We’ve been working on our seed orders. We start by weighing and making an inventory of the seeds we have left over. We check the dates on the packets too, and write off the ones too old to be vigorous next year. We throw our discarded seeds into an Old Seeds Bucket, and we have several ways of using old seeds. For instance, if we have a short-term space in the hoophouse in winter, we make a mix of brassica seeds and sow a baby salad mix. We have also made mixes of old seeds to use for cover crops outdoors. And we’ve retrieved seeds when we’ve had a germination issue with a sowing. We sow the old seeds alongside the poorly germinated ones, and order some new seed. When the new seed arrives, we might sow that, or if the old seed has come up OK, we’ll save the new seed for next time.

We use spreadsheets for our seed inventory and seed order, and we use the seed inventory to make the seed order, so we can see at a glance how much we need to order. It helps us buy enough seed, but not too much. buying too much either leads to wasting money (if we throw it away) or wasting time and money (if we sow old seed that doesn’t come up well, then have a crop failure). We do the seed ordering as a small group exercise, with the perk that each crew member who participates gets to choose an “impulse-grow”! It could be a couple of tomato plants of a new variety or 120 feet of a direct sown crop. I’m hoping to try individual serving sized melons.

I championed the idea of growing some Babybeats in the hoophouse. I had to trade away a sowing of radishes, but it will be worth it! Babybeat takes only 40 days to grow (a little bit longer than radishes), and produces a small round or top-shaped beet as well as nice small beet greens. This year radishes have gone out of favor, and we don’t have many beets in winter storage, so early spring beets will be appreciated.

Royal Burgundy beans. Credit Fedco Seeds
Royal Burgundy beans.
Credit Fedco Seeds

We also make some group decisions on new crops. We decided to try Royal Burgundy beans in our hoophouse, where we do an early sowing, and want a variety that is easy to pick.We noted  “Grows well even in cold conditions. Light brown seed ” in the description. White-seeded beans don’t germinate as well in cold conditions.

Boldor beets. Credit Johnnys  Seeds
Boldor beets.
Credit Johnnys Seeds

Next year we are trying a couple of rows of Boldor golden beets.  Unusual color vegetables are not always liked by our cooks – we’ll see how it goes.

Yellowstone Carrots. Credit Fedco Seeds
Yellowstone Carrots.
Credit Fedco Seeds

We are also trying some carrots other than orange: Yellowstone and Atomic Red.  Our dissatisfaction with the cabbage varieties we have tried for winter storage is leading us to try Storage No. 4 again. Because our long-time favorite Ventura celery isn’t available, we are planning to try Redventure celery next year.

malabar Spinach, a summer green leafy crop. Credit Southern Exposure Seed Exchange.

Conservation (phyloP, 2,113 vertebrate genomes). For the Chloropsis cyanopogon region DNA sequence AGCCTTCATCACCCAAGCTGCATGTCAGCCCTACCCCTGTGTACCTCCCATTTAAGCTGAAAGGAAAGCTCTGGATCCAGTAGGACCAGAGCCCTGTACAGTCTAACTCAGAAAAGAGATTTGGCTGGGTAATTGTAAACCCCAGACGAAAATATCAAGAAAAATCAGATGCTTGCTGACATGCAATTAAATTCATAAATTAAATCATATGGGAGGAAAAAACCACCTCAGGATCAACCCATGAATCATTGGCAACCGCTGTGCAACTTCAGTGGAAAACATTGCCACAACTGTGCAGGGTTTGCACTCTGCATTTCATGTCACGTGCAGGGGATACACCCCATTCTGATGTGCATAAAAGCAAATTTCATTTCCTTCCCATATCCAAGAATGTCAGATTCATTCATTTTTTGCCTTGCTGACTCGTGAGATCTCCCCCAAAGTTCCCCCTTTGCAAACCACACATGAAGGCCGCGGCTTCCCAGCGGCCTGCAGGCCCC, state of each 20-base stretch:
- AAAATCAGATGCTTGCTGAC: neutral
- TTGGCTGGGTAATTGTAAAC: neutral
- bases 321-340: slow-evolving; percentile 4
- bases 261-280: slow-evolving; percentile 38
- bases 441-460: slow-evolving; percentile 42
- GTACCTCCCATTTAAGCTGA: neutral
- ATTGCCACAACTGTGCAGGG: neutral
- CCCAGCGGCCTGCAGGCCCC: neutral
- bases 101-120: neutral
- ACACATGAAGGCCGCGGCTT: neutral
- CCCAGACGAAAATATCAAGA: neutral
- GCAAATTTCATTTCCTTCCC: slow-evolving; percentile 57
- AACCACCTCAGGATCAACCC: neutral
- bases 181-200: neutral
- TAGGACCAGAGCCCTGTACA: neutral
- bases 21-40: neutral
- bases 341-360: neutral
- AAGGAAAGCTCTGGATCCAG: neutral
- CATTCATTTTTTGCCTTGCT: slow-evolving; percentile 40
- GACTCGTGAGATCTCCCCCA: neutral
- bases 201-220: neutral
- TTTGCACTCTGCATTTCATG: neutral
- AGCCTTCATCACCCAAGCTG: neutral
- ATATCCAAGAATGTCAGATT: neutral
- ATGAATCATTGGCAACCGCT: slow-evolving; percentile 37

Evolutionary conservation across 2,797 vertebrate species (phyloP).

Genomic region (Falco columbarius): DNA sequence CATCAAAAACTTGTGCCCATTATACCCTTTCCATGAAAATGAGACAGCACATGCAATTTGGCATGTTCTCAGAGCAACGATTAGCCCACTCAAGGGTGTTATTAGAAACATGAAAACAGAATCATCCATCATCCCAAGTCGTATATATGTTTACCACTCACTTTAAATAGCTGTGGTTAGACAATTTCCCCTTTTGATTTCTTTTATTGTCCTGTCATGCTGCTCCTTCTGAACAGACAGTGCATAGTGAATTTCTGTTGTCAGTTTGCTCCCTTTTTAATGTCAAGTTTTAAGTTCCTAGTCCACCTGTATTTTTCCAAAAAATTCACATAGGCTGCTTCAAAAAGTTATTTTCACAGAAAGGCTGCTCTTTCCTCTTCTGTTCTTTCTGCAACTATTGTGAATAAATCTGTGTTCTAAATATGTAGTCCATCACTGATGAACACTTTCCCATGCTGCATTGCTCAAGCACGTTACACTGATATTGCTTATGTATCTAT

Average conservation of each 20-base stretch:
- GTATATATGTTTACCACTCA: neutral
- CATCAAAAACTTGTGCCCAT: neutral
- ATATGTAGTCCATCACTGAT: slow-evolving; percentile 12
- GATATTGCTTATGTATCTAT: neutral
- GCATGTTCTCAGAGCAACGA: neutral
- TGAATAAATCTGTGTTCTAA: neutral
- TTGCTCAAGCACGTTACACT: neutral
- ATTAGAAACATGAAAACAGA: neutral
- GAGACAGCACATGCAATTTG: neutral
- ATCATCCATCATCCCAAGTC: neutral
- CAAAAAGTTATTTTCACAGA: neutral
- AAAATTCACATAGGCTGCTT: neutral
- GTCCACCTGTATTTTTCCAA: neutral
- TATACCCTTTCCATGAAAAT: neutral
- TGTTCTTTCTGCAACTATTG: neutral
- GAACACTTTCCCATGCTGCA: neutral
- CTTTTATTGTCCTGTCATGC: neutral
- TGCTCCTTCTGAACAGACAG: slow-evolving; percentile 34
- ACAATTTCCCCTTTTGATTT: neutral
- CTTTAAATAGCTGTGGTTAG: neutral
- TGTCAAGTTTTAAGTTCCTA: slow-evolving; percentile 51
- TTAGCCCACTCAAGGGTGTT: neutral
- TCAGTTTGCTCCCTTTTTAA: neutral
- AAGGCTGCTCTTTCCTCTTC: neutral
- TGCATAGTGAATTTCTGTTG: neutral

Malabar Spinach, a summer green leafy crop.
Credit Southern Exposure Seed Exchange.

And we are trying Red Malabar Spinach next year, on a tall trellis next to the asparagus beans. We freed up the space by deciding not to grow parsnips, which we have lost to weeds at least two years running, now.

We were dismayed to learn from our Fedco catalog that two of our three favorite sweet corn varieties, Kandy Korn and Silver Queen are from Bayer or Syngenta, manufacturers of neonicotinoids – these pesticides have been connected with  poor health of honeybees, perhaps with Colony Collapse Disorder. Fedco does a great job providing information about the farmers and companies providing the seed they sell. It leads us to many interesting discussions, weighing up the relative importance of organically grown seed, price, the presumed agricultural and ecological values of the supplier, the workplace structure of the seed company, and of course the suitability of the variety for our climate and our needs. So we will be growing Incredible sweet corn (85 days to maturity) alongside Kandy Korn (89 days), and Tuxana (90 days) for comparison next year. While scrutinizing the sweet corn varieties offered, we became enchanted with the notion of Early Sunglow, only 64 days to maturity. We are very happy with Bodacious 77 day corn, but an even earlier one. . . !!!Sweet corn with undersown soybean  cover crop. Photo Kathryn SimmonsSweet corn with undersown soybean cover crop. Photo Kathryn Simmons         

Alabama Blue collards. Credit Southern Exposure Seed Exchange
Alabama Blue collards.
Credit Southern Exposure Seed Exchange

Meanwhile, the catalog from Southern Exposure Seed Exchange has arrived. They have some interesting new varieties and crops. Alabama Blue collards look beautiful: plum-colored veins in blue-green leaves.

And a crop I’ve never seen before : Jewels of Opar,  a salad green (and ornamental) related to purslane.

Jewels of Opar. Credit Southern Exposure Seed Exchange
Jewels of Opar.
Credit Southern Exposure Seed Exchange

 

All this talk of varieties new -to-us doesn’t give you any ideas about our tried-and-true favorites, but if you look in the catalogs from Fedco Seeds, Southern Exposure Seed Exchange and Johnny’s Selected Seeds, you’ll find most of them.

And I haven’t much time left today to tell you about my workshop presentations next year. More on that next time. So far:

Virginia Biological Farming Conference  JANUARY 29-31 2015

Pennsylvania Association for Sustainable Agriculture Farming for a Future Conference February 4-7, 2015

West Virginia Small Farms Conference February 26-28, 2015

Heritage Harvest Festival at Monticello September 11-12, 2015